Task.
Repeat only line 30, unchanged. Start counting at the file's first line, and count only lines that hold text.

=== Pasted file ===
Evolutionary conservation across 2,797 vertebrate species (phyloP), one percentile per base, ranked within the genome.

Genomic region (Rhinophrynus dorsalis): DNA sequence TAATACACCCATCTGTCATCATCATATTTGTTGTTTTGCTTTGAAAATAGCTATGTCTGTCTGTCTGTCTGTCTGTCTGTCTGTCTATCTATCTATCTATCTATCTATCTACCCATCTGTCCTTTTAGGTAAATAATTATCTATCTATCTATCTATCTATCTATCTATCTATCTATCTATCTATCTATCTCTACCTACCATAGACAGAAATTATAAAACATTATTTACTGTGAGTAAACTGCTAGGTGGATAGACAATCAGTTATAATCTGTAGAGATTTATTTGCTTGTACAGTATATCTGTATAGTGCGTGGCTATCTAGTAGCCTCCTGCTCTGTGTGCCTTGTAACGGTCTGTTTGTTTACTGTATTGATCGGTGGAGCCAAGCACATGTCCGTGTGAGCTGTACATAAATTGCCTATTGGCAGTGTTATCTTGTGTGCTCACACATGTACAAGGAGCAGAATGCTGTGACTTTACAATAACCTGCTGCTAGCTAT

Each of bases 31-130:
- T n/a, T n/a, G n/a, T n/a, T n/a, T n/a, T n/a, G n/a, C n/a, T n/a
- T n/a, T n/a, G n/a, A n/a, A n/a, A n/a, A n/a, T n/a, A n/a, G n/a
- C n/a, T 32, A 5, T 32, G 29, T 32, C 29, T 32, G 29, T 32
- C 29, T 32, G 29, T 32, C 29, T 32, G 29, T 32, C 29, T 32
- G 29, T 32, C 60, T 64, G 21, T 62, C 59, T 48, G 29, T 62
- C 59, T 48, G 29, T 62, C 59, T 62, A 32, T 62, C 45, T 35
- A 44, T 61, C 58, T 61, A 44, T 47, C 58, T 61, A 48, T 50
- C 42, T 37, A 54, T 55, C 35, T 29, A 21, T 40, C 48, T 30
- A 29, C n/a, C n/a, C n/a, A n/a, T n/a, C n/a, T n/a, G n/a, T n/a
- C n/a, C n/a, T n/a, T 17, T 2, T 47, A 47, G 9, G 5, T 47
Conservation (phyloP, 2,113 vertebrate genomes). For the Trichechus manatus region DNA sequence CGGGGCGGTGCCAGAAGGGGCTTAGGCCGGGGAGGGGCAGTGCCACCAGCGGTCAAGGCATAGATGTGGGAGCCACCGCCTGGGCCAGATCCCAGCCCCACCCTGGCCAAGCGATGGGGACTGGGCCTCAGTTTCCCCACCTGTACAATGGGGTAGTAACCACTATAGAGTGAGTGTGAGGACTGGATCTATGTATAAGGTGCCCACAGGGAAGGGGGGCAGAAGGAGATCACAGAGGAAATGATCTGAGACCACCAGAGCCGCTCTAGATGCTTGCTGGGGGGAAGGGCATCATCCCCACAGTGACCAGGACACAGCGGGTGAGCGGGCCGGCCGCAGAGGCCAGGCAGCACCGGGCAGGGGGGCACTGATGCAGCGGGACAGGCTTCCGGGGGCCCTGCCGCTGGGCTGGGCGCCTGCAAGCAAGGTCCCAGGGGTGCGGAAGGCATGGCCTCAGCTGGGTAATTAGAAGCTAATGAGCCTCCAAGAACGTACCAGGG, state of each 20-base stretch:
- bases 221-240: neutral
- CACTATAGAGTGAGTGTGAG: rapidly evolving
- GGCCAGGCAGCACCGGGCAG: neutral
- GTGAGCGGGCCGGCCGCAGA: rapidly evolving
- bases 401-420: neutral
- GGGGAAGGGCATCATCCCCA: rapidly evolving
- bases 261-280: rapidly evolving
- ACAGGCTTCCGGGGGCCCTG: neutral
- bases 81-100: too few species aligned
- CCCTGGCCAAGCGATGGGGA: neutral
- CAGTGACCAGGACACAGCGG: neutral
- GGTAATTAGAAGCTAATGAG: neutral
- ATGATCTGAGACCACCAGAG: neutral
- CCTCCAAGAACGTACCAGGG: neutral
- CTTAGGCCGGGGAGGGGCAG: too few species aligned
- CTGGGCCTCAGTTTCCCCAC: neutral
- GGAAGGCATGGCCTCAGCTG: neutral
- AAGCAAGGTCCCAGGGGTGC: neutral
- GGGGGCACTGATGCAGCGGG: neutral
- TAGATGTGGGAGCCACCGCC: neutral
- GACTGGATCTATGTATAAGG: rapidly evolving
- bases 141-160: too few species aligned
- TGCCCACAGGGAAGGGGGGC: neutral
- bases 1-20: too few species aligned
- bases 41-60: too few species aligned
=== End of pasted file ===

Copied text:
- CTGGGCCTCAGTTTCCCCAC: neutral